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June 16, 2011
By Dan Namowitz
You’ve been landing on long, paved runways all year. Now it is summer—time to head for the backcountry. Are you up to the piloting tasks ahead?
The time to get some specialized practice is before attempting that first landing of the year on a narrow gravel bar, or that first takeoff from that short, rough surface with a heavy load of camping supplies and freshly caught fish. Even if your flight review and recency-of-experience obligations are met, a mission-specific workout is a good decision.
The Alaska aviation community knows the importance of staying sharp on max-performance takeoffs and landings. Aviation groups there have now teamed up with the FAA to provide an experimental program at two airports where pilots can practice off-airport landings on simulated short gravel surfaces that offer an unbeatable safety margin: they are marked-off portions of longer gravel runways.
The program started June 7 at Fairbanks International Airport and Palmer Municipal Airport.
“In a collaborative effort by the FAA, Fairbanks International Airport and several aviation organizations, pilots will have a chance to practice at home,” said the General Aviation Association at Fairbanks in a news release.
The 600-foot-long by 25-foot-wide practice runway in Fairbanks was marked by applying paint directly to the gravel surface after the FAA had reviewed the markings. Labor and equipment were provided by GA Association at Fairbanks, AOPA, The Ninety-Nines, and the University of Alaska at Fairbanks Aviation Maintenance Technology Program.
“Pilots are welcome to make takeoffs and landings to see if they can get down and stopped before running off the end of the marked area,” the GA Association release said. “Given that the markings are in the middle of a larger conventional runway surface, the consequences of not getting it right the first time are more to the ego than to the airplane, with the opportunity to try, try again.”
At the 24-hour, tower-controlled Fairbanks airport, the simulated gravel bar is established on the field’s 2,900-by-75-foot ski strip. Pilots planning to use it for practice simply notify the tower of their intentions and are worked in with the other traffic, said Angela Spear, the airport’s public information officer.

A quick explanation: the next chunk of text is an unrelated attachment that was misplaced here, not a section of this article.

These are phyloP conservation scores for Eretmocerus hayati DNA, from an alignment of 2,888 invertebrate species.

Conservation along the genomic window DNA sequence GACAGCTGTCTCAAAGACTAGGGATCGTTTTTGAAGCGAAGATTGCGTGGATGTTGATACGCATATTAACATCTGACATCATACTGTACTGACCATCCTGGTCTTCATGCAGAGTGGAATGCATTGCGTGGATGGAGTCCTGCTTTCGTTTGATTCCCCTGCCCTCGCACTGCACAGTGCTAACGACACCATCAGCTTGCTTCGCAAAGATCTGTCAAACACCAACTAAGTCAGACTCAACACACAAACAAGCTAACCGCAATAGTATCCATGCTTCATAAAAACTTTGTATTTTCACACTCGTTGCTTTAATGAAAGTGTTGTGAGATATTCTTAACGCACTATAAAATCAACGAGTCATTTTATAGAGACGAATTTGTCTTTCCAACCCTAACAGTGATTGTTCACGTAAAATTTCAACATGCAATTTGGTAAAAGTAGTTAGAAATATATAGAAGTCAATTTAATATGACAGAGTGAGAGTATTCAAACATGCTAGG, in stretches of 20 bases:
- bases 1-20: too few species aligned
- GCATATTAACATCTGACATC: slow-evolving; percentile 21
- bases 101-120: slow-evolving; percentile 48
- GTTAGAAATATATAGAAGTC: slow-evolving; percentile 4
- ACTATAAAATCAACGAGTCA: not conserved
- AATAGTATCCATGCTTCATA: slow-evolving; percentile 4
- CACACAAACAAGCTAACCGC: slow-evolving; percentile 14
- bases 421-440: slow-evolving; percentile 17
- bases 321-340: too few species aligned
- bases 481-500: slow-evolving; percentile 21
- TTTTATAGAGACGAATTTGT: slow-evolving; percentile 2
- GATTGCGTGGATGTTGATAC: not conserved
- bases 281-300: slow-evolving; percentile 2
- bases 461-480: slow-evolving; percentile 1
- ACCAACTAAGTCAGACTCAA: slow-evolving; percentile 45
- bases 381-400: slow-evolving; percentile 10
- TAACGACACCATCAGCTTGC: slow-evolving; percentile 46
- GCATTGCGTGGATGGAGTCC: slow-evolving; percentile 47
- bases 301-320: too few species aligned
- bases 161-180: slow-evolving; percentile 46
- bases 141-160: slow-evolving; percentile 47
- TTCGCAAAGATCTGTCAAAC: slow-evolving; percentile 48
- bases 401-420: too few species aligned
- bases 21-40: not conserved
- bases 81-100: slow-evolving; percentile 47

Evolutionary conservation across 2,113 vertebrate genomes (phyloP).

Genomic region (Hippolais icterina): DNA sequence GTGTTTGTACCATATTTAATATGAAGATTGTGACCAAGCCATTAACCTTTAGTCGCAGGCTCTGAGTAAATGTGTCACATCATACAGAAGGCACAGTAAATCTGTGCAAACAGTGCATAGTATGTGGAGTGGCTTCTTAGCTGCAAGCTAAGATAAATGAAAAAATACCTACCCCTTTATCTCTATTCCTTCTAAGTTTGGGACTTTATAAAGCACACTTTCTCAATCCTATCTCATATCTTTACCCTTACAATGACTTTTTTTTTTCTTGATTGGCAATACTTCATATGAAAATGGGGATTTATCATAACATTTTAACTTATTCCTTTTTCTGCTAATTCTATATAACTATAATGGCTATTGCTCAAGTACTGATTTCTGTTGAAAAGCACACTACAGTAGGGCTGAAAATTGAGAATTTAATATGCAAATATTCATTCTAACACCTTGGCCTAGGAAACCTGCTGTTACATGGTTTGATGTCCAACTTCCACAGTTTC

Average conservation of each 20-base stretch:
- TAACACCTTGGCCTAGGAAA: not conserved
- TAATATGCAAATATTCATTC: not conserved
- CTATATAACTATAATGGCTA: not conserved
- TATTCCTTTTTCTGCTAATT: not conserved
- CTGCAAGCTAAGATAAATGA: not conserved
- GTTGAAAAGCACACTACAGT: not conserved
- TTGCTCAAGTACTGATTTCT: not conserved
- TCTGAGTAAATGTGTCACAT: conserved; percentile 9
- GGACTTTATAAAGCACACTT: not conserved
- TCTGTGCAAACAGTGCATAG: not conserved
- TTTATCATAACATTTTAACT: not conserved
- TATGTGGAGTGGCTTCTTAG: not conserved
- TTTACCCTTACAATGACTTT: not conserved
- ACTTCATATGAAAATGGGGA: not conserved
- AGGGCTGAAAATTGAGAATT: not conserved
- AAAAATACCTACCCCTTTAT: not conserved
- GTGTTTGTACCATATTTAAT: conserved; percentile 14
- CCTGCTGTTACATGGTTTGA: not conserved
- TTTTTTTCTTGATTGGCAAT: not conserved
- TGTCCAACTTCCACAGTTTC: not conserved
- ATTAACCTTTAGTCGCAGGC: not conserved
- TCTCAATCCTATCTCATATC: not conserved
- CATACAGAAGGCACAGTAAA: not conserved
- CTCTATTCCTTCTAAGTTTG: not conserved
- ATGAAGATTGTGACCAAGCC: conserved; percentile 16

A practice area of the same dimensions was established on a 1,560-by-60-foot runway in Palmer, where volunteers from The Ninety-Nines marked off the touchdown zone.
Pilots participating in the program are asked to provide feedback through online surveys at Palmer and Fairbanks, said AOPA Alaska Region Representative Tom George, who worked on numerous aspects of the program along with Airport Support Network volunteers Ronald Dearborn in Fairbanks and David Earl in Palmer.
The user comments will be part of a program review this fall to determine whether it should continue, and perhaps be expanded to other locations.
Earl credited the FAA’s Alaskan Region Airports Division with getting the ball rolling on the program, and providing a publication on short-field markings. He said pilots practice off-airport procedures informally in the Palmer area, but without accurate measures of their performance. The Palmer practice zone will give pilots “immediate, real-world feedback,” he said, adding that most practice on the strip is likely to occur under the area’s “less than ideal wind conditions.”
“We welcomed the opportunity to work with the FAA and cooperate with them on that,” said Earl. “We’re happy they brought us the idea.”
The idea is popular enough that pilots have flown to Palmer from Anchorage to try their skills, he said.
That’s just what the program organizers were hoping for.
“Ultimately, the pilots should know that they are ‘getting it right’ before putting their airplane on the line on that short remote strip,” the Fairbanks International Airport General Aviation Association said.
For pilots, the 60,000-plus-member Civil Air Patrol readily comes to mind when an aerial role in a rescue is launched.
AOPA is asking the FAA to withdraw a proposed airworthiness directive that could affect thousands of ECi cylinders.
The basics haven’t changed—flying clubs are still a cost-effective way to fly and enjoy the company of your fellow aviators.
AOPA thanks our members for their continued support in protecting the freedom to fly.